Tuesday, June 24, 2014

LimeRain News and tutorials for iPhone , iPod touch , iPad: How to Jailbreak Your iPod Touch 5G Using Pangu Wi...

LimeRain News and tutorials for iPhone , iPod touch , iPad: How to Jailbreak Your iPod Touch 5G Using Pangu Wi...

LimeRain News and tutorials for iPhone , iPod touch , iPad: How to Jailbreak Your iPad Air, 4, 3, 2, Mini Usin...

LimeRain News and tutorials for iPhone , iPod touch , iPad: How to Jailbreak Your iPad Air, 4, 3, 2, Mini Usin...

LimeRain News and tutorials for iPhone , iPod touch , iPad: How to Jailbreak Your iPhone 5s, 5c, 5, 4s, 4 Usin...

LimeRain News and tutorials for iPhone , iPod touch , iPad: How to Jailbreak Your iPhone 5s, 5c, 5, 4s, 4 Usin...

LimeRain News and tutorials for iPhone , iPod touch , iPad: Pangu Untethered Jailbreak of iOS 7.1.1 Has Been R...

LimeRain News and tutorials for iPhone , iPod touch , iPad: Pangu Untethered Jailbreak of iOS 7.1.1 Has Been R...: A team of Chinese hackers have released  Pangu , an untethered jailbreak of iOS 7.1.1.  Currently a jailbreak utility is only available f...

Saturday, May 17, 2014

Google acquires Word Lens app recently featured in Apple’s iPhone ad “Powerful”







Google just bought the company behind a smartphone app called Word Lens that visually translates text in real life scenarios right on your device using the camera and some behind-the-scenes intelligence.

With Word Lens, we’ve seen the beginnings of what’s possible when we harness the power of mobile devices to “see the world in your language.”

By joining Google, we can incorporate Quest Visual’s technology into Google Translate’s broad language coverage and translation capabilities in the future.

As a thank you to everybody who supported us on our journey, we’ve made both the app and the language packs free to download for a limited time while we transition to Google.

We’re looking forward to continuing our work at Google – stay tuned!

The kicker? Word Lens was recently featured rather prominently in Apple’s latest iPhone ad “Powerful” and even listed on Apple’s microsite promoting the film as an app to explore.

Google, of course, offers a lot of apps on the iOS platform (36 alone if you just look at iPhone) so there’s no reason to suspect Google will remove the app from the App Store as Apple would likely do if it were to purchase the software (based on previous buys like Siri).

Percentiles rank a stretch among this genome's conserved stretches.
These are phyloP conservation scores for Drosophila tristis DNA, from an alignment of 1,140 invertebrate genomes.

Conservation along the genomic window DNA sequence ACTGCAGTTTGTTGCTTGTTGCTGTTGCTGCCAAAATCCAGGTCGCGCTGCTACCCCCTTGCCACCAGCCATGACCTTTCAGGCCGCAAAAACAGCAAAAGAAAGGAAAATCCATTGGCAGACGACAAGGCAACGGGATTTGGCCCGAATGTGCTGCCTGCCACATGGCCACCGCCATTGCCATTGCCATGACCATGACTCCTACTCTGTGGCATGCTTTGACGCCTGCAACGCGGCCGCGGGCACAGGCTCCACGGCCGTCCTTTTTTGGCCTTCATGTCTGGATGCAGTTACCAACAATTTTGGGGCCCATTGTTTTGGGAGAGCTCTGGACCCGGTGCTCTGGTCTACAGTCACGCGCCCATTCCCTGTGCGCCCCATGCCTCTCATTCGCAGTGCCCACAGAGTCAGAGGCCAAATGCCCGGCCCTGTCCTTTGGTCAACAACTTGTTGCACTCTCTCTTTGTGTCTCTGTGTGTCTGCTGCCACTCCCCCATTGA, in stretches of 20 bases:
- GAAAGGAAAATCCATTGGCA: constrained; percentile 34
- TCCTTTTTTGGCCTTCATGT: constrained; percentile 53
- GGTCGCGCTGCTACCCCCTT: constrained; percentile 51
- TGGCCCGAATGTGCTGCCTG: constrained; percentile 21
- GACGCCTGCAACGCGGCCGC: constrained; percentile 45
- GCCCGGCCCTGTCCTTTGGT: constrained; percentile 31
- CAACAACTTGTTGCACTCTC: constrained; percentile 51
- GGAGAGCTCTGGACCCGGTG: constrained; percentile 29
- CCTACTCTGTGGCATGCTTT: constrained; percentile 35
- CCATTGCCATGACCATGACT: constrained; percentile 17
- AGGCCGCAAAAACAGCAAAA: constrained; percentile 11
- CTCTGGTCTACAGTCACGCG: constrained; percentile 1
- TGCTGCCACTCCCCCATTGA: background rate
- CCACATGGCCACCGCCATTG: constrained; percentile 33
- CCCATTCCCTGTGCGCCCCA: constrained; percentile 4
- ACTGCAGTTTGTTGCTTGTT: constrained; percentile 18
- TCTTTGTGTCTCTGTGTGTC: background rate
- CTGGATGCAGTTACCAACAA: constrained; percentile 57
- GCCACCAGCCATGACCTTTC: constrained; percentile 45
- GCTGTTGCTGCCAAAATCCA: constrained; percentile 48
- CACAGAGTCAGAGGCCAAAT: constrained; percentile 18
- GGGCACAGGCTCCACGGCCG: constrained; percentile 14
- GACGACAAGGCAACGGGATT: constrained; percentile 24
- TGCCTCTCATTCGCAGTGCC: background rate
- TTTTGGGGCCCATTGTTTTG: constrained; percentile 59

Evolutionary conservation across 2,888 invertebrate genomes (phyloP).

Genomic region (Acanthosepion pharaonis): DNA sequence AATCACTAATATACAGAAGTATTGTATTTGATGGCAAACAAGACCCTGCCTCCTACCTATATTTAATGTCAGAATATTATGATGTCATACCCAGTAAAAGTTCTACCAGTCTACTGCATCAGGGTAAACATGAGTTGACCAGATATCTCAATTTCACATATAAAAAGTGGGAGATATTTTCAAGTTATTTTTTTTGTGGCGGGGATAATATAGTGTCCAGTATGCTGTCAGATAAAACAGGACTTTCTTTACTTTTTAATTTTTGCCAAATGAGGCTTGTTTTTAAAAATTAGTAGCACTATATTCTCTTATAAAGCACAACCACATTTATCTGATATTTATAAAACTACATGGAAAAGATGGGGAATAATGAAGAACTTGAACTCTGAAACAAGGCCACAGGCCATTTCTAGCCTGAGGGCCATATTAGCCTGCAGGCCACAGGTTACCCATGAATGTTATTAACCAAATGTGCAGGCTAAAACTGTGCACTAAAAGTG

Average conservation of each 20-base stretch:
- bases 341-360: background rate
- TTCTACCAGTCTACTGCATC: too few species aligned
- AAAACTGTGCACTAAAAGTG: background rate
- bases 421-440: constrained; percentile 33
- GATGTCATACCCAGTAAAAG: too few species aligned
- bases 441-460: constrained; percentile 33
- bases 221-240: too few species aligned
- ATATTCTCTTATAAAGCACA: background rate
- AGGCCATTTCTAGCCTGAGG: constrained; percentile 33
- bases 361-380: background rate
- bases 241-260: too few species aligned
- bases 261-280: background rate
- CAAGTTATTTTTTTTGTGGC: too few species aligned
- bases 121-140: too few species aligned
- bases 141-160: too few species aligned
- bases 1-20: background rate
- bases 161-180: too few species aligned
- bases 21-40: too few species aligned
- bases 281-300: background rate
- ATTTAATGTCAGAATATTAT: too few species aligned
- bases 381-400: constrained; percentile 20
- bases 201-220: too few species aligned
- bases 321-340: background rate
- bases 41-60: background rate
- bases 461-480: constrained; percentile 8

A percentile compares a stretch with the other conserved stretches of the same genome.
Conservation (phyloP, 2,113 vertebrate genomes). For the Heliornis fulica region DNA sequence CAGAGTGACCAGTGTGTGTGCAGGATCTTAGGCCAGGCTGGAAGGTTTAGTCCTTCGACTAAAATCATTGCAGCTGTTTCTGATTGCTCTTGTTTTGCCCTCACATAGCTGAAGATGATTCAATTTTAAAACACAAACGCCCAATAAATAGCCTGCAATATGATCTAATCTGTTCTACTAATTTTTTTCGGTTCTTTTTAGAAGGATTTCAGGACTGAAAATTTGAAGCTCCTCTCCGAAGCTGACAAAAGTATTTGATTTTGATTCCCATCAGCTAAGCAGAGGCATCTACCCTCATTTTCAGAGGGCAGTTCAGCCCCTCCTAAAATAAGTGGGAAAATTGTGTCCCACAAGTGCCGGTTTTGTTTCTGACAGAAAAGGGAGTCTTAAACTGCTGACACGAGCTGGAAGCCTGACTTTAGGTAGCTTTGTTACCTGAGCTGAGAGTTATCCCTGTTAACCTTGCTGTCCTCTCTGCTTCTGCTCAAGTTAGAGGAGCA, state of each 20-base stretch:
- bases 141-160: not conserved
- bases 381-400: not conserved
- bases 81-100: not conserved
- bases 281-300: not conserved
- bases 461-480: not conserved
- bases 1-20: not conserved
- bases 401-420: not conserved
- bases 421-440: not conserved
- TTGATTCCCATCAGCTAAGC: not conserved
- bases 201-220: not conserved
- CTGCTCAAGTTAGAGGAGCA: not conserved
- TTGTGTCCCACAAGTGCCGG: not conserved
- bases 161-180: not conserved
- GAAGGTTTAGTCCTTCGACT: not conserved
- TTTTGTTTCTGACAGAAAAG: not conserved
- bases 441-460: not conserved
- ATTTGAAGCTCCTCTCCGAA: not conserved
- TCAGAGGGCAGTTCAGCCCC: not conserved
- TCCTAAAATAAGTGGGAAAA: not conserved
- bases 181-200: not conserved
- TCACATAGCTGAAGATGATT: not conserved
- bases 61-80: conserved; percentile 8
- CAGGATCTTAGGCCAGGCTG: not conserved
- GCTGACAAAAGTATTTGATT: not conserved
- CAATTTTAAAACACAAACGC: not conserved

And it’s really a good fit for Google’s portfolio as far as acquisitions go. Word Lens even boasts support for Google Glass for translating words on the fly using visuals and its feature set somewhat resembles that of Google’s own Google Goggles app which can translate text by snapping a photo. As per their own announcement, Quest Visual, the company behind Word Lens, will work as a part of the Google Translate team.



As for acquisition details, no price has been disclosed for the purchase but Word Lens appears to reside on the more casual side of recent mergers and acquisitions unlike Google’s $3.2 billion deal for Nest (which is still being sold by Apple). Google has confirmed the acquisition to multiple outlets.



Word Lens first debuted in 2010 and is available on the App Store as a free download with packs to unlock for additional translations. Previously, these packs were sold as in-app purchases.



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*thanks 9to5mac*

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- Posted using my iPhone 5s

Wednesday, April 16, 2014

Wireless Companies Agree to Add ‘Kill Switches’ to Smartphones to Prevent Theft




A trade group for wireless providers said Tuesday that the nation’s biggest mobile device manufacturers and carriers will soon put anti-theft tools on the gadgets to try to deter rampant smartphone theft.